Eight years later—with AT40 now a staple on hundreds of stations nationwide as well as Armed Forces Radio—Kasem’s instincts led directly to what became the show’s most celebrated feature, the Long Distance Dedication. As AT40 expert Rob Durkee chronicles in his book American Top 40: The Countdown of the Century, Kasem kept the idea on a back burner for most of the show’s first decade until the perfect letter appeared: a lovelorn kid pining after a girl named Desiree and requesting the Neil Diamond song of the same name. From then on, the LDD was a staple of Kasem’s broadcasts, right up until he retired three decades later. Again, it was a trite idea made new—the old radio shout-out on steroids, powered by carefully curated listener mail and a national megaphone. Again, the secret weapon was Casey, who could make even the most mawkish sentiments powerfully relatable. A letter from an Arkansas college student who’d just come back from a year abroad pining for a sweet British guy—a story that somehow ends with her request for the Beatles’ “Drive My Car”—finally puts a catch in your throat the moment Casey pauses before saying, “OK, Mary Kay, here’s your Long Distance Dedication.”

Even Kasem’s bloopers were exhibits to the premise of caring too much. The infamous “dead dog tape,” a long-circulated mid-’80s outtake reel of Kasem cursing a blue streak, began when his script editors tried to place an LDD about a pet dying after an uptempo, tonally inappropriate Pointer Sisters hit. (This rather contradicts the Kasem obituaries attesting to his uninterest in the songs he counted down; their sound did matter to him.) His other great foul-mouthed outtake, about U2—“These guys are from England, and who gives a shit,” quoted gleefully by music critics to this day and immortalized on a sued-out-of-print EP by the musical art project Negativland—grew out of Kasem worrying to his producers that he didn’t know enough about the band and was having a hard time discussing their hits. Call the guy sentimental or old school, but he wasn’t phoning it in.

For the average American who enjoyed some segment of the hit parade, Kasem was a folksy tour guide to the music soundtracking their lives. But for those among us who would grow up to become music critics or chart geeks, Casey was something more—our earnest, omnivorous nerd leader. Casey Kasem was the original poptimist, believing that a full range of popular music can be as important and worthy of appreciation as rock. He championed centrist pop even when it was unfashionable to do so.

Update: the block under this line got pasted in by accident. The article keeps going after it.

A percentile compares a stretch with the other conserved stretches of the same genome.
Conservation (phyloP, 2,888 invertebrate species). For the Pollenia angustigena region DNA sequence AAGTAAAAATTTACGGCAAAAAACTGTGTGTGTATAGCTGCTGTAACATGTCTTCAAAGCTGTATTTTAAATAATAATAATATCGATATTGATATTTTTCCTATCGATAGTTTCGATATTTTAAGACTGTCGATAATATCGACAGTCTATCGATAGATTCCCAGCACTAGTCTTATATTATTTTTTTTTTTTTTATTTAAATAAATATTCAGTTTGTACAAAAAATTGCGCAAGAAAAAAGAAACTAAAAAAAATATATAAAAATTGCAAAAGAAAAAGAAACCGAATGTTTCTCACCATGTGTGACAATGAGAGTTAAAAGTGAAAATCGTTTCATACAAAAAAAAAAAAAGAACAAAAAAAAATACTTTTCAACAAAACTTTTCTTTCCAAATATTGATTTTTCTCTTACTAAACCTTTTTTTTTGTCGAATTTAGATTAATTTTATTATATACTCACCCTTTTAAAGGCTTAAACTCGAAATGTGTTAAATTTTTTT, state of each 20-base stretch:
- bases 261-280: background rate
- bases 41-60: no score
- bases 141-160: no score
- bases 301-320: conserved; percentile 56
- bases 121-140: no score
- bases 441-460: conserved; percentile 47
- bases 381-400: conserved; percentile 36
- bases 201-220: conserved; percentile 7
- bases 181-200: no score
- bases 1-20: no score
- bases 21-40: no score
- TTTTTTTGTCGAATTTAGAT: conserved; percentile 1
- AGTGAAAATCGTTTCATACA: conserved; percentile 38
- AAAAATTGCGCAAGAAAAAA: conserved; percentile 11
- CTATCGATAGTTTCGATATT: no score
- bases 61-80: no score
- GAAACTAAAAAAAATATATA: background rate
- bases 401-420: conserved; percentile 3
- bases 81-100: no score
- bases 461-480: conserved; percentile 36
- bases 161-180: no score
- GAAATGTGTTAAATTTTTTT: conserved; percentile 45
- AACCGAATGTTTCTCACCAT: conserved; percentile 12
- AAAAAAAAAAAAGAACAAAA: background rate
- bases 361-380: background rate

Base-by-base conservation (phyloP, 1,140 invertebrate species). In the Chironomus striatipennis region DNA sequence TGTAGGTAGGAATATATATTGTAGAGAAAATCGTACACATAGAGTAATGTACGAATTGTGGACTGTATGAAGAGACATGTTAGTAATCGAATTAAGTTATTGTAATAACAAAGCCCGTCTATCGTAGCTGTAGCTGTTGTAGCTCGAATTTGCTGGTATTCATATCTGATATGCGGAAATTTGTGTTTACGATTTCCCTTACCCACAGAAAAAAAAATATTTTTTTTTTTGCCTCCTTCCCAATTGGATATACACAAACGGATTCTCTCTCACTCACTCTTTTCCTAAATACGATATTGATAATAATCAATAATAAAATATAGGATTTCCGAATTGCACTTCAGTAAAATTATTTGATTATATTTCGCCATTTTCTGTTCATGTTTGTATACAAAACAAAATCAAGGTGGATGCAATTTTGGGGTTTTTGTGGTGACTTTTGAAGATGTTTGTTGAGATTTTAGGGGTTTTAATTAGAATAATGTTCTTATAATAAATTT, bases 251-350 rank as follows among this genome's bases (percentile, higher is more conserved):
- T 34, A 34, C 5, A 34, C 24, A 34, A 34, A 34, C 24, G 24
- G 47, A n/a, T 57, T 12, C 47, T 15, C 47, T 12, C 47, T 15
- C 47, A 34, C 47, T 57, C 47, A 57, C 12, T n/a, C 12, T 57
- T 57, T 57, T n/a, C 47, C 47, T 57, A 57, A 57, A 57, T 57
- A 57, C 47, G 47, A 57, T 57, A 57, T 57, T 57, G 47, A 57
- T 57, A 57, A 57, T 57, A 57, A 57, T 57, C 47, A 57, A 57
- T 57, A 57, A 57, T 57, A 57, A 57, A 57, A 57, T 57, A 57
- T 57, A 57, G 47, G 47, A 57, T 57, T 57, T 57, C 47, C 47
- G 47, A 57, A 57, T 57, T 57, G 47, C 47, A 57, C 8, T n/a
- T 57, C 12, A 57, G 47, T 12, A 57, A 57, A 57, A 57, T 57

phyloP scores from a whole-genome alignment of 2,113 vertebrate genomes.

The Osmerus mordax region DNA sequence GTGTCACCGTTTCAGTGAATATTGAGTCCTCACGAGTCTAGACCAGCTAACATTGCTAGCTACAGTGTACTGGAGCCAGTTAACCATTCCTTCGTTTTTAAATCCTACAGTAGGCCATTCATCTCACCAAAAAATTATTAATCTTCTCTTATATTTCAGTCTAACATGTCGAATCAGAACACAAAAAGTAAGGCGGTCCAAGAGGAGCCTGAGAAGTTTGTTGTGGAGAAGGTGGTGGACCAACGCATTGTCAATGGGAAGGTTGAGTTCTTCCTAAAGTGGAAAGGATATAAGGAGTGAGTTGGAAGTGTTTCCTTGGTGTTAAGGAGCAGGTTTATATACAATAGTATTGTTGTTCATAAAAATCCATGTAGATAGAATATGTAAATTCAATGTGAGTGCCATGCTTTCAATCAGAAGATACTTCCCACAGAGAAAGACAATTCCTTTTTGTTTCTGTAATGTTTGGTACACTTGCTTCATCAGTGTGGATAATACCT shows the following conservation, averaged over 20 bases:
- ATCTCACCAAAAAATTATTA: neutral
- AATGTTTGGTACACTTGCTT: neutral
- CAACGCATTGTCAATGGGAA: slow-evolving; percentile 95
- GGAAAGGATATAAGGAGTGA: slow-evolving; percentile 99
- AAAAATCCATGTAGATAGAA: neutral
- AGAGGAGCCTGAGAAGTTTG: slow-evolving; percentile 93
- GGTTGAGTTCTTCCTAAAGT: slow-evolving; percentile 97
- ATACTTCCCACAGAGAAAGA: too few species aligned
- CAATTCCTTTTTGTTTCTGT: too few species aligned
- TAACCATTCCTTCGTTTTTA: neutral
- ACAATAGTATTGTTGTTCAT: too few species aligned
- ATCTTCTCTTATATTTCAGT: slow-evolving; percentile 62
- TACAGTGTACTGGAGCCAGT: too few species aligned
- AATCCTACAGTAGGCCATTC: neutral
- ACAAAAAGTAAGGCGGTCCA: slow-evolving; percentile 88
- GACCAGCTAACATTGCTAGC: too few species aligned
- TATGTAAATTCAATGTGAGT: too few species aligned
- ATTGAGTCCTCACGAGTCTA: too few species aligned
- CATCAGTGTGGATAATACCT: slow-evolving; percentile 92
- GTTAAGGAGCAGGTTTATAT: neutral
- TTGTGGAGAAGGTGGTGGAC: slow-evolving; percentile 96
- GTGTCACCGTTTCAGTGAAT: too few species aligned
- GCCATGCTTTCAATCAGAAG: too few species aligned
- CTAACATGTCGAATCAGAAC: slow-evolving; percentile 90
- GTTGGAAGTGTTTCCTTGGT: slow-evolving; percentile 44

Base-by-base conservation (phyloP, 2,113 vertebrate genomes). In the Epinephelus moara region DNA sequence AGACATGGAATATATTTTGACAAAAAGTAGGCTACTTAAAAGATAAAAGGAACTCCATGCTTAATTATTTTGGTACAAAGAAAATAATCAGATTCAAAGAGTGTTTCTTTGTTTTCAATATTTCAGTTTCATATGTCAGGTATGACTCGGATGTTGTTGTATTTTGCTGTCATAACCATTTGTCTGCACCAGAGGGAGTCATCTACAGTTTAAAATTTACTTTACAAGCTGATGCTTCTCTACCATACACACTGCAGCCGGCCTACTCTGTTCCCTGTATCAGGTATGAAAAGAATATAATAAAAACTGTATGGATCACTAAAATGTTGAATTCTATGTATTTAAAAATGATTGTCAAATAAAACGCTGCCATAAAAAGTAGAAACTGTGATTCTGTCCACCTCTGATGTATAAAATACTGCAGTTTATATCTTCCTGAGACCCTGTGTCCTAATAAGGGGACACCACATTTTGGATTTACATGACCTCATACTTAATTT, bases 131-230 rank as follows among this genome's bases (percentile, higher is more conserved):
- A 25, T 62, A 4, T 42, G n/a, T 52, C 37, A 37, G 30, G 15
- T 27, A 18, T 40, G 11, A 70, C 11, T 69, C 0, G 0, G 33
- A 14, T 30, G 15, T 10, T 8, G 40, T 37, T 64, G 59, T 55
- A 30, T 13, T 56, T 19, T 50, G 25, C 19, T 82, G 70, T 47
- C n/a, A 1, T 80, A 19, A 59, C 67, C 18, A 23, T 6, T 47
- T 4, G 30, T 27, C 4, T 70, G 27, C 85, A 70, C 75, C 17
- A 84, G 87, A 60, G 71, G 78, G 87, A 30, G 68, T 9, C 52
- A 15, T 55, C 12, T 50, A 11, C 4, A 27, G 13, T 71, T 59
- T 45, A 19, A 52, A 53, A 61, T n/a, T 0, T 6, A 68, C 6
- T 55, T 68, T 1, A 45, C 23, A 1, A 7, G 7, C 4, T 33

Which was basically from the beginning: AT40 premiered in 1970 just as radio was moving away from the pop-hit-driven AM model; but by decade’s end, hundreds of FM stations, which wouldn’t otherwise touch half or more of the dance-y hits peppering the Top 40, ran Casey’s countdown. In the late ’80s, he survived and even thrived amid a downswing in Top 40 station ratings, ditching his original radio network—which wouldn’t pay him enough to count down the hits out of a belief that pop radio was dying—moving to a competing network, and dominating his old show in ratings and station count. He and Bustany eventually reacquired the rights to the American Top 40 title in the ’90s, and Casey counted down hits under that name from 1998 until 2004, before retiring in 2007.

Kasem’s career lasted long enough to see his devotion to centrist pop return to the heart of American culture, surviving our dalliances with rockism and irony. Kasem put the broad in broadcasting, building a big tent under which pop was for everybody. His career is a testament to the idea that music is not about dividing but uniting—from coast to coast.